Safe Electricity Provides Essential Guidelines For Generator Safety
For Immediate Release
SPRINGFIELD, Ill. – When severe storms and natural disasters cause power outages, it can be an inconvenience—or even a problem—to be without electricity. Purchasing a backup generator can help with preparation for such power outages and provide peace of mind. As with all things involving electricity, the incorrect use of generators can create potentially hazardous situations. Safe Electricity outlines essential considerations in purchasing the right generator and safely operate it.
“Improper use of a standby or portable generator can lead to injury or even death,” explains Erin Hollinshead, executive director of the Energy Education Council’s Safe Electricity program. “It’s important to learn and follow all safety measures to help keep yourself and others safe.”
Decide what needs powered. What appliances, devices, and equipment are essential? Choose a generator size that can handle the full load of the estimated power needed. Keep in mind that it takes more power to turn an appliance on—its surge power—than it does when in continuous operation.
Select the type of generator, either stand-by or portable. Stand-by generators are permanently wired into a house by a professional electrician. The installation should include a transfer switch that prevents feeding electricity back into overhead lines, which can be deadly for linemen. These generators are fueled by natural gas or propane from existing gas lines and automatically turn on in the event of a power outage.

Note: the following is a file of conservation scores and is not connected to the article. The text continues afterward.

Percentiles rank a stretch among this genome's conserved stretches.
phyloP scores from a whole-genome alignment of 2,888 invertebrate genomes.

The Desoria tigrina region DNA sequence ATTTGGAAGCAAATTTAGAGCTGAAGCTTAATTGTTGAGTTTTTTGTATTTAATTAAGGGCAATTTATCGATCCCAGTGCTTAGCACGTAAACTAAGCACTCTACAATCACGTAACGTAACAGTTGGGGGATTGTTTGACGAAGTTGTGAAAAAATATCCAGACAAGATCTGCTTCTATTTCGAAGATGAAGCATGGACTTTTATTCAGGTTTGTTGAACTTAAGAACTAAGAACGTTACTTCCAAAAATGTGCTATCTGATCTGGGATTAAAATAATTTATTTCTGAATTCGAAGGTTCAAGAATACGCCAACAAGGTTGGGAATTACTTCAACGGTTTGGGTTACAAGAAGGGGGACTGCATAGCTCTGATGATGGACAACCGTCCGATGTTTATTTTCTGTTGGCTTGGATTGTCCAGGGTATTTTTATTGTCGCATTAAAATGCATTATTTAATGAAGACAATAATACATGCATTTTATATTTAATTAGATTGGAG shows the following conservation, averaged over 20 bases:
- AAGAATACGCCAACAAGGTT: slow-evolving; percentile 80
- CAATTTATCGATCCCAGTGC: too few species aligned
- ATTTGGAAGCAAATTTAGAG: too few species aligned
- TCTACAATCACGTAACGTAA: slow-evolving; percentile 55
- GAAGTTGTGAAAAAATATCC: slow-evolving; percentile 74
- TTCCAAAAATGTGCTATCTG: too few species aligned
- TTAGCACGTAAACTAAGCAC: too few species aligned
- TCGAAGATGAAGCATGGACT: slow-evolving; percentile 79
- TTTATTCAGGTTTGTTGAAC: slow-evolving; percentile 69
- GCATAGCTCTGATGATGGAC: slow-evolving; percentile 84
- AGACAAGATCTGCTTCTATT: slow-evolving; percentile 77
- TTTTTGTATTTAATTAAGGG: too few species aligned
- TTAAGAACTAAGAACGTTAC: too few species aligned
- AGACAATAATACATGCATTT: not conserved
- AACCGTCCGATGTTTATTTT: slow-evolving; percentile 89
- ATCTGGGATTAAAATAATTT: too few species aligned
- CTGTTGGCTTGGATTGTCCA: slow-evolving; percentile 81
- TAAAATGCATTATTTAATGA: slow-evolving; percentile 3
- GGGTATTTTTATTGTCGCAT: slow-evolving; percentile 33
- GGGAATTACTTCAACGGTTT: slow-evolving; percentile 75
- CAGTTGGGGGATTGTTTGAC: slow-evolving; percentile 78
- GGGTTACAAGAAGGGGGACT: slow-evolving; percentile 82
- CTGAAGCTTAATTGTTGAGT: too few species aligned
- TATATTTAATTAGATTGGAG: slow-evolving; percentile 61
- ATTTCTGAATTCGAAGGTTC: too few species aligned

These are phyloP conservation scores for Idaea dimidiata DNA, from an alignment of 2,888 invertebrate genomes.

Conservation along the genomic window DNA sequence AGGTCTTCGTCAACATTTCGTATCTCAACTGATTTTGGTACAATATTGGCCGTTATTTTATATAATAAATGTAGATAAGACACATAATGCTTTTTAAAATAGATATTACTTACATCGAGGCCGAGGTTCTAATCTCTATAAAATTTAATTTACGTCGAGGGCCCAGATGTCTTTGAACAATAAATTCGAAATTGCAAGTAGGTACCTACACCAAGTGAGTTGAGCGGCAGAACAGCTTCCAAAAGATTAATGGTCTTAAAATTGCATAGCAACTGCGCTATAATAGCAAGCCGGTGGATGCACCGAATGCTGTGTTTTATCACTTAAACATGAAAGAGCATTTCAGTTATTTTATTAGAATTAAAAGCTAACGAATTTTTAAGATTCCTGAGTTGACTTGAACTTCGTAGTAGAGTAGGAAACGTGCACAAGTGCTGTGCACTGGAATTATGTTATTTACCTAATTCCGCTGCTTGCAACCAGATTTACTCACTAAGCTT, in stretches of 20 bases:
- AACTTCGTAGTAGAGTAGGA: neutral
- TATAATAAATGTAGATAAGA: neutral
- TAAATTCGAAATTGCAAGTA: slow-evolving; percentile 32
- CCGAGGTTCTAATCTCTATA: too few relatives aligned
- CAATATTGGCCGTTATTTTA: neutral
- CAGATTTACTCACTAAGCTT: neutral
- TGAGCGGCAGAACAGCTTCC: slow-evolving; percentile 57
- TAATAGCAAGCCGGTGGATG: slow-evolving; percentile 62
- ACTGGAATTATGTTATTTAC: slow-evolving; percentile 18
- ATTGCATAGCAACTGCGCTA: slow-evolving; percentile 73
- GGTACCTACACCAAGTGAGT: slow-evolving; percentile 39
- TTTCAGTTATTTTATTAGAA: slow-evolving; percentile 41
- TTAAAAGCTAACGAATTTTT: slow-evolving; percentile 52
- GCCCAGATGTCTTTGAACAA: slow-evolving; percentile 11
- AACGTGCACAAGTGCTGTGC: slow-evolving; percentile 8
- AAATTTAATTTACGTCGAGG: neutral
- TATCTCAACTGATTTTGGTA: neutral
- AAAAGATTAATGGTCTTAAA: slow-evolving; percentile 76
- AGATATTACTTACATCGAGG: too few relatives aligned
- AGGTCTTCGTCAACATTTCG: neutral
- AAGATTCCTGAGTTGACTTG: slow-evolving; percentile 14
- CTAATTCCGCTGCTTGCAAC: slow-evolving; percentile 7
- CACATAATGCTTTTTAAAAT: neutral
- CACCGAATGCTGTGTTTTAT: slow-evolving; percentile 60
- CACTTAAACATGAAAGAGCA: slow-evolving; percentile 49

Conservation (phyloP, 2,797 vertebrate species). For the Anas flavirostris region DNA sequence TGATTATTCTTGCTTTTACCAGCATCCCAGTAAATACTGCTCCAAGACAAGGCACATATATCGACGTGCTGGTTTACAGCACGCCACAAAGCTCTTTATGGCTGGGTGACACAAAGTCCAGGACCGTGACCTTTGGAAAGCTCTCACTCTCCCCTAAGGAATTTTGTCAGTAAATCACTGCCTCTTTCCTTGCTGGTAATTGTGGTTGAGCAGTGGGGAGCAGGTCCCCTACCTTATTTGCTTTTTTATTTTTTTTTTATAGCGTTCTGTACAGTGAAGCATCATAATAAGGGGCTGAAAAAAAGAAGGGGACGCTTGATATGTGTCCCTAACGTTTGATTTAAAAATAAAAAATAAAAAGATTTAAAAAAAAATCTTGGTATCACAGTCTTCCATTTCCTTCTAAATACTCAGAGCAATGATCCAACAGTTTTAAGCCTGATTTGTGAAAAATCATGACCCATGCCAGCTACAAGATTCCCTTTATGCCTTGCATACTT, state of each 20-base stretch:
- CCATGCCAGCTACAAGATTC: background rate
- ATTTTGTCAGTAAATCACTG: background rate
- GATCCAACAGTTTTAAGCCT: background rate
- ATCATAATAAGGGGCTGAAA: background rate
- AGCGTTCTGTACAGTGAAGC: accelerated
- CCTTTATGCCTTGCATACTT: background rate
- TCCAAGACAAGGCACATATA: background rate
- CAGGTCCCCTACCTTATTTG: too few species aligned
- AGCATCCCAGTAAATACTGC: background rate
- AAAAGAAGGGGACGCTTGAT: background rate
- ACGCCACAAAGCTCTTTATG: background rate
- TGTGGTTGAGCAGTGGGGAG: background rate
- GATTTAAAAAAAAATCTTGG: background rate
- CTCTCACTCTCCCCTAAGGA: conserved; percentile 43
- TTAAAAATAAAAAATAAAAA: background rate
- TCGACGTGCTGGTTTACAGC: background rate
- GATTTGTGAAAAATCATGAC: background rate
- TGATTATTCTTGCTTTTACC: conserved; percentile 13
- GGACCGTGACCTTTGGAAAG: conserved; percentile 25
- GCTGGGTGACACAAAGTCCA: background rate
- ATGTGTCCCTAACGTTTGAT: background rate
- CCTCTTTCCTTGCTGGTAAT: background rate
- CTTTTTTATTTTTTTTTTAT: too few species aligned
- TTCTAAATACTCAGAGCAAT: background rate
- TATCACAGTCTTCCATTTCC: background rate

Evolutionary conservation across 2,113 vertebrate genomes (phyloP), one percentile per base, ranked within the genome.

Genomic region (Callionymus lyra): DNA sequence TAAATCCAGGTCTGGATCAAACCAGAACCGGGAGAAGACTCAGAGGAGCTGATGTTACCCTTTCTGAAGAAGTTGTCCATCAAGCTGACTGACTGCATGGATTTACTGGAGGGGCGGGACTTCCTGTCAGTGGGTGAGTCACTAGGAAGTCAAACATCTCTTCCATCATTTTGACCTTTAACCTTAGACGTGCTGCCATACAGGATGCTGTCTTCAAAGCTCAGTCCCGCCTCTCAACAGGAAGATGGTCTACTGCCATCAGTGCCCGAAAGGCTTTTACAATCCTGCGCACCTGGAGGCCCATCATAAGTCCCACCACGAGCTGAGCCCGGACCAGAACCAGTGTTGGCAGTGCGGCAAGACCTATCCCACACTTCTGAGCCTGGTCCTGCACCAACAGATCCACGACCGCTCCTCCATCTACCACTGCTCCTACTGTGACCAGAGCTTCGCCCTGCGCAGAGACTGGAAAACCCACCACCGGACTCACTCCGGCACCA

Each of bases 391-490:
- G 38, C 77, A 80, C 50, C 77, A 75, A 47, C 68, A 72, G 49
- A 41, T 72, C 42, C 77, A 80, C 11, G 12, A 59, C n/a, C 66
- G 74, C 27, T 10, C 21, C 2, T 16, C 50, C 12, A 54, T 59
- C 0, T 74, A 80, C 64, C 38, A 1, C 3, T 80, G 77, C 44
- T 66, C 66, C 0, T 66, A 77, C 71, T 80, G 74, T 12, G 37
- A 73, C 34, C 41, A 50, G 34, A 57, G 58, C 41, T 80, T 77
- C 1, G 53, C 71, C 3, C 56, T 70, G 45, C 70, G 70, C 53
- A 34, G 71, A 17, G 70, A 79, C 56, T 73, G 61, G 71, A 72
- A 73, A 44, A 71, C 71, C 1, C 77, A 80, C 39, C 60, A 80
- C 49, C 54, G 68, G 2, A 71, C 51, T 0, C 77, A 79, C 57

A portable generator is typically fueled with diesel or gasoline, which must be regularly refilled. Unlike a stand-by generator, these must be turned on and off manually, and appliances must be directly plugged into the generator with a suitably rated extension cord.
Be aware of local ordinances. Depending on location, there may be electrical, positioning, or noise codes that must be followed when operating or installing a backup generator. Contact a local electrical contractor or generator dealer to help choose a code-compliant generator.
Once the generator is installed and ready to go, follow these safety guidelines to ensure the safe operation of the backup generator:
- Thoroughly read and follow all manufacturer instructions to properly ground the generator before turning it on.
- Do not connect portable generators directly to a home’s electrical system. Doing so could re-energize overhead powerlines and endanger the lives of utility linemen working to restore power.
- There should be nothing plugged into a portable generator before starting it to prevent a surge from damaging the appliance.
- When running a portable generator, always use properly rated extension cords (length and load) when connecting appliances.
- Always operate portable generators in a well ventilated space to avoid carbon monoxide poisoning and other harmful fumes. Never run a generator indoors.
- Generators can pose an electrical risk when operated in wet conditions. Make sure the generator stays dry during its operation, and never touch electrical equipment with wet hands.
- Exercise caution around portable generators, which have exposed engine parts that could burn or injure an individual. Keep children and pets away from a running generator.
- Use care when refueling portable generators to prevent potential fires and spills.
- Properly shut down portable generators by turning off and unplugging all appliances and equipment being powered by the generator.
- Remember to perform regular maintenance before and after each use. For portable generators, inspect oil and fuel filters, oil level, spark plugs, and fuel quality. Stand-by generators require less maintenance, but should still be inspected before and after power outages.
For more information about choosing and safely operating a backup generator, visit SafeElectricity.org.
# # #
The Energy Education Council is a 501(c 3 non-profit organization dedicated to promoting electrical safety and energy efficiency. Established in 1952, the Council is headquartered within University of Illinois Extension and serves as a forum for diverse utility and energy organizations to collaborate on the mutually vital issues of efficiency and safety. Learn more at EnergyEdCouncil.org and SafeElectricity.org.